The sound went out at my ballet recital when I was five years old. As the other little girls fidgeted with their tutus, I took the initiative to remind my fellow ballerinas to hold their places. The music would start again soon, and we needed to be ready to dazzle. I was a little Black girl who felt at home on the stage and comfortable stepping into her leadership.
Eight years later I’d stare at myself in the mirror while doing ronde de jambes, feeling much less assured of my place in the world of dance.
Ballet was my entrée into the world of fitness. For so long, I trained my short and curvy body to do movements designed for the lithe among us. I was told to tuck my tail, even as I was tucking with all I had. What my teachers were really looking for was a silhouette that didn’t include my full bottom.
I quit ballet after my freshman year of high school, preferring the kick lines and camaraderie of my high school’s dance team to the strictness of classical ballet. It was time for something different. Poms brought out the leader in me and my spunky five-year-old self, once again, came out to play.
As one of the captains for two years in a row, I got to choreograph dances that didn’t require my body to be anything other than what it was. There was always room to kick higher or hit a move with more sharpness, but I could no longer hear the internal whispers telling me that, no matter how hard I practiced, my body would never be quite right.
I accepted, even learned to love, my body, but ballet had left its physical mark on me. My hips and knees rebelled against the years of dance training in a way that made certain movements painful.
In a yoga class, I modified lotus pose to accommodate my knees, and the yoga teacher noted, “Tradition will call for lotus.” As someone nearing the end of her yoga teacher training, I was already aware of that fact. I also knew that the physical practice of yoga was designed for male farmers who spent their days doing hard labor. Tradition couldn’t have imagined a Black woman with curves wanting to enjoy the benefits of the practice.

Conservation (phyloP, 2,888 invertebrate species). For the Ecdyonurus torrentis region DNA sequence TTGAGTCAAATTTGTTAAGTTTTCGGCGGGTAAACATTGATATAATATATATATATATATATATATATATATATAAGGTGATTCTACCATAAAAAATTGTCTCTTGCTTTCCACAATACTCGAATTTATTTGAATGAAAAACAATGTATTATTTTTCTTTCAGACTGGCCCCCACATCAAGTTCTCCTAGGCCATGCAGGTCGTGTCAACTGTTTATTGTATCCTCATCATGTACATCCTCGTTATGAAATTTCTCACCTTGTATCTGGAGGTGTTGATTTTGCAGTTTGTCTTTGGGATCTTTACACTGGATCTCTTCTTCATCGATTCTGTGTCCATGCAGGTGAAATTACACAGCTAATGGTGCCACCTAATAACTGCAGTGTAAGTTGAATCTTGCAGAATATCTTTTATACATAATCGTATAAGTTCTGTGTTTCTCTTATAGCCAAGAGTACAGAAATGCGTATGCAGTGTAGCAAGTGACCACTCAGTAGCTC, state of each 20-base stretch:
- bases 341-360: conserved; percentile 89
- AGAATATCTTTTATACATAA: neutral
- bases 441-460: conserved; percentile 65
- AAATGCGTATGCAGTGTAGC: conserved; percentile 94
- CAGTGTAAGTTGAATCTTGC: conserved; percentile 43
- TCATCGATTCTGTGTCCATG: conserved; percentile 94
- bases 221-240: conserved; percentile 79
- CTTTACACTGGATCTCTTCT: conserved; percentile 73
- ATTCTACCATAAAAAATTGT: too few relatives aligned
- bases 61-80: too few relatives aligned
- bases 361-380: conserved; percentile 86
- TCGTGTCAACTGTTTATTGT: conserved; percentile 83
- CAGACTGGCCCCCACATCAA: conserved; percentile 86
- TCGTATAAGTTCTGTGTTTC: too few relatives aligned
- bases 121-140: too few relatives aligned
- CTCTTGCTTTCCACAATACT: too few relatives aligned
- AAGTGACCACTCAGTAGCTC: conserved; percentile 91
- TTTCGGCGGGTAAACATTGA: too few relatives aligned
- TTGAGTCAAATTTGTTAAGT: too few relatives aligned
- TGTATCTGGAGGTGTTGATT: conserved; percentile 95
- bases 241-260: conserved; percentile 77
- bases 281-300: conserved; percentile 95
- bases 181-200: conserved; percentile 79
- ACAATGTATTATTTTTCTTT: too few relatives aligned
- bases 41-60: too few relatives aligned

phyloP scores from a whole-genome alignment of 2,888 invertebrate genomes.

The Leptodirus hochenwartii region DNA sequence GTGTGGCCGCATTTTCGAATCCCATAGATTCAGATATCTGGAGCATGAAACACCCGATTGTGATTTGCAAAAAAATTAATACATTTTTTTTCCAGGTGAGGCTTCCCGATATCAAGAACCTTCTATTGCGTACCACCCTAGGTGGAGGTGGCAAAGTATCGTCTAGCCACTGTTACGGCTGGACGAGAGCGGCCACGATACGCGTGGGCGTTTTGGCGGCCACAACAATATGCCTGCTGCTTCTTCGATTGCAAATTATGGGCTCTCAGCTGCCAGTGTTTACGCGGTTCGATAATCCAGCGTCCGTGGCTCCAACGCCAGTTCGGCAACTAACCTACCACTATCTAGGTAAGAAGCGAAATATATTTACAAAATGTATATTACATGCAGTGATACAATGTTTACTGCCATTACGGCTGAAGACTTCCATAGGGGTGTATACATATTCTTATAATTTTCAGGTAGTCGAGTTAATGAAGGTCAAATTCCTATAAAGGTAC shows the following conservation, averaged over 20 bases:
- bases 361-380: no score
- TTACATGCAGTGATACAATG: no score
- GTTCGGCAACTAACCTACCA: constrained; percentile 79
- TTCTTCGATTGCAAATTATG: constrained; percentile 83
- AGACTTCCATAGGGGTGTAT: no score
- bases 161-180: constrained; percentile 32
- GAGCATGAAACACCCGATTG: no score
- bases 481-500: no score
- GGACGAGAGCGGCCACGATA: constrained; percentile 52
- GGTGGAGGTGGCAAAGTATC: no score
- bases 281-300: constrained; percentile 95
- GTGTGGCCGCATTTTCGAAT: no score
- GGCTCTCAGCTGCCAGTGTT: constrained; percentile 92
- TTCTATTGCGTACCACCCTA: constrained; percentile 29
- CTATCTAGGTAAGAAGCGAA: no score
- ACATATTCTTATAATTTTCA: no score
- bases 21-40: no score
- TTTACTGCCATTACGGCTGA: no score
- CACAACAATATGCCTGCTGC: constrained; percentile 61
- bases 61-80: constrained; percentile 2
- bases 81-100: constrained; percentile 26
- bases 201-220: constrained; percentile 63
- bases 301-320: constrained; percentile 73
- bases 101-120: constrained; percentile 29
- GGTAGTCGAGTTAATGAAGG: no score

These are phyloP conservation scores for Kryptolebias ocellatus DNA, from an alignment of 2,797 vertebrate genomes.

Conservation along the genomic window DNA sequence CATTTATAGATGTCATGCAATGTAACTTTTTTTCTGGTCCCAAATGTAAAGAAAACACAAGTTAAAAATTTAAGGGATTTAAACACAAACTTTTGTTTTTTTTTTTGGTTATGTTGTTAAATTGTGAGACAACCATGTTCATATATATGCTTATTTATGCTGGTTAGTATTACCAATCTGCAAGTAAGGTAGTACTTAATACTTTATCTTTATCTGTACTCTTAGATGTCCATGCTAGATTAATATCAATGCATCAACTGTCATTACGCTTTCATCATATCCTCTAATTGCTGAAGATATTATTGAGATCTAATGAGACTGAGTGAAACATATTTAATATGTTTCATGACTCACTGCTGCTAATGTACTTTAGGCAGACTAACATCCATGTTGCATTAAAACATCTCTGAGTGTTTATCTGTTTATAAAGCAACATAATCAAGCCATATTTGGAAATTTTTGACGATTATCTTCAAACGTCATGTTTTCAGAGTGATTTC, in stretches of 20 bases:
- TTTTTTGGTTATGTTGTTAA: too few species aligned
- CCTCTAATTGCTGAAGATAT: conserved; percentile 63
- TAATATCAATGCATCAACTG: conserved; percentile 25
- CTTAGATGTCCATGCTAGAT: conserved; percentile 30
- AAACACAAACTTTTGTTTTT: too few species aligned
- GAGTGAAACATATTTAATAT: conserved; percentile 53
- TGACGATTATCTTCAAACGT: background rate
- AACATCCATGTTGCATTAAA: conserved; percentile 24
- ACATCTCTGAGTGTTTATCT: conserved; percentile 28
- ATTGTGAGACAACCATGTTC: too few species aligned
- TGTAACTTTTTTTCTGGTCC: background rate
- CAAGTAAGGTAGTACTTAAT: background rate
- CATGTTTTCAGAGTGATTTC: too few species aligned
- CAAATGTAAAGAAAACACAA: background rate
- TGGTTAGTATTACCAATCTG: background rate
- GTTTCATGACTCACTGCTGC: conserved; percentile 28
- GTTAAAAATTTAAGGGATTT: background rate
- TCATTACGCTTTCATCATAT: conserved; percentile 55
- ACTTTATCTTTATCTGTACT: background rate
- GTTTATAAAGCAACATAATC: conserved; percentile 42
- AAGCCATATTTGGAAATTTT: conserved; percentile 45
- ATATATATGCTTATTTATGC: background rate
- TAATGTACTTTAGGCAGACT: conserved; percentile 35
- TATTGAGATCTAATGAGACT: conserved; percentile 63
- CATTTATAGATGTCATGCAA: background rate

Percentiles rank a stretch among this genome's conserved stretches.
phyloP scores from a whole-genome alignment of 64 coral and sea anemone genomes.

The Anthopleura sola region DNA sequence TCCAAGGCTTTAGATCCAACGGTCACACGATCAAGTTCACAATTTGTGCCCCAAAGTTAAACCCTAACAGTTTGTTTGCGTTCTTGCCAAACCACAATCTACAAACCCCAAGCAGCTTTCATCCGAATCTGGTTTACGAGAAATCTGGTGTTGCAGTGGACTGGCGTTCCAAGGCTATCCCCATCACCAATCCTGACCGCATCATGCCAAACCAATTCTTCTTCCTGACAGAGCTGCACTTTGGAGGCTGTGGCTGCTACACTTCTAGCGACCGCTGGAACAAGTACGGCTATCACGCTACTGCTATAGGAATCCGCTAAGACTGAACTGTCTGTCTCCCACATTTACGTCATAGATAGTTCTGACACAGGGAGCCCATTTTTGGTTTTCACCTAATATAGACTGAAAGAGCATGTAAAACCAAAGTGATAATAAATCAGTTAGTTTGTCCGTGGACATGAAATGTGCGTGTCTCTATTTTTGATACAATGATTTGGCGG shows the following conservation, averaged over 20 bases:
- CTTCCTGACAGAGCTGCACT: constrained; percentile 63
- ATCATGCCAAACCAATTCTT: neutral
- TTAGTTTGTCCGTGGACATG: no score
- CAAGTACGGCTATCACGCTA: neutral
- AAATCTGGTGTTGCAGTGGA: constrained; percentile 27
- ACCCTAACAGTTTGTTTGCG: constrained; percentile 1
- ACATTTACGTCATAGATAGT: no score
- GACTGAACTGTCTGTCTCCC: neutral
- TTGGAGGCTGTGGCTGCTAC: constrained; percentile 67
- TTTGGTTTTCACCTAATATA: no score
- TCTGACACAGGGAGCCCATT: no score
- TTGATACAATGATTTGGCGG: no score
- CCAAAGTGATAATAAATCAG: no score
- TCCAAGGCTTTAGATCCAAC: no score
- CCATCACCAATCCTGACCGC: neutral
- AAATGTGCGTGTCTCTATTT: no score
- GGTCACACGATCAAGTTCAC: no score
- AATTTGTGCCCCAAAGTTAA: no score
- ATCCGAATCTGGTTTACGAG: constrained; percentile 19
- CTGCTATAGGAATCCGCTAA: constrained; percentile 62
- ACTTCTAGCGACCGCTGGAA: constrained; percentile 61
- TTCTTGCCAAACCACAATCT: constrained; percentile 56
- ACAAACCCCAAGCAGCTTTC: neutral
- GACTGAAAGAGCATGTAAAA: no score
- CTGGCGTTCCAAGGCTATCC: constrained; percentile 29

Those internal voices that reminded me I didn’t have a classical ballet body tried to make a reappearance, but I wasn’t that same teenager standing at the barre. I continued my modification, enjoyed the rest of the practice, and now as an instructor myself, I renew my commitment to teach differently.
From classical ballet to traditional yoga, there are so many practices that weren’t built with my body and my lived experiences in mind. That’s part of why I developed a practice of my own through Inner Workout. Here are a few principles I keep in mind to build an inclusive wellness class…
Know the why —
Do you believe a movement should be executed in a specific way? Ask why? If the answer is anything other than safety, you may be bringing your own biases into the class. Begin the process of deconstructing what should be, so that everyone is free to show up as they are. Instructors should lead by example, and students should feel empowered to ask questions or offer constructive feedback.
Mind the cues —
Begin to observe the spoken and unspoken cues in the class setting. Is the subtext implying that everyone should aspire to look a certain way? I like to encourage people to notice the strength they’re building or the length they’re creating, instead of focusing on altering the appearance of a body part. “Feel the heat you’re building in your core” rather than “Do it for the swimsuit body.”
Normalize modifications —
We all play a role in normalizing modifications — whether you’re an instructor or a participant. I offer modifications wherever I can. I also remind students that they are the experts on their own bodies; they should stop if something doesn’t feel right. As a student, I’ve learned to view modifications as a way to honor what my body needs in a given moment instead of a sign that my body is less than. The more we take the modifications we need, the more we give permission for others to do the same.
Taylor Elyse Morrison is the founder of Inner Workout, a mat-based self-care practice for your whole being.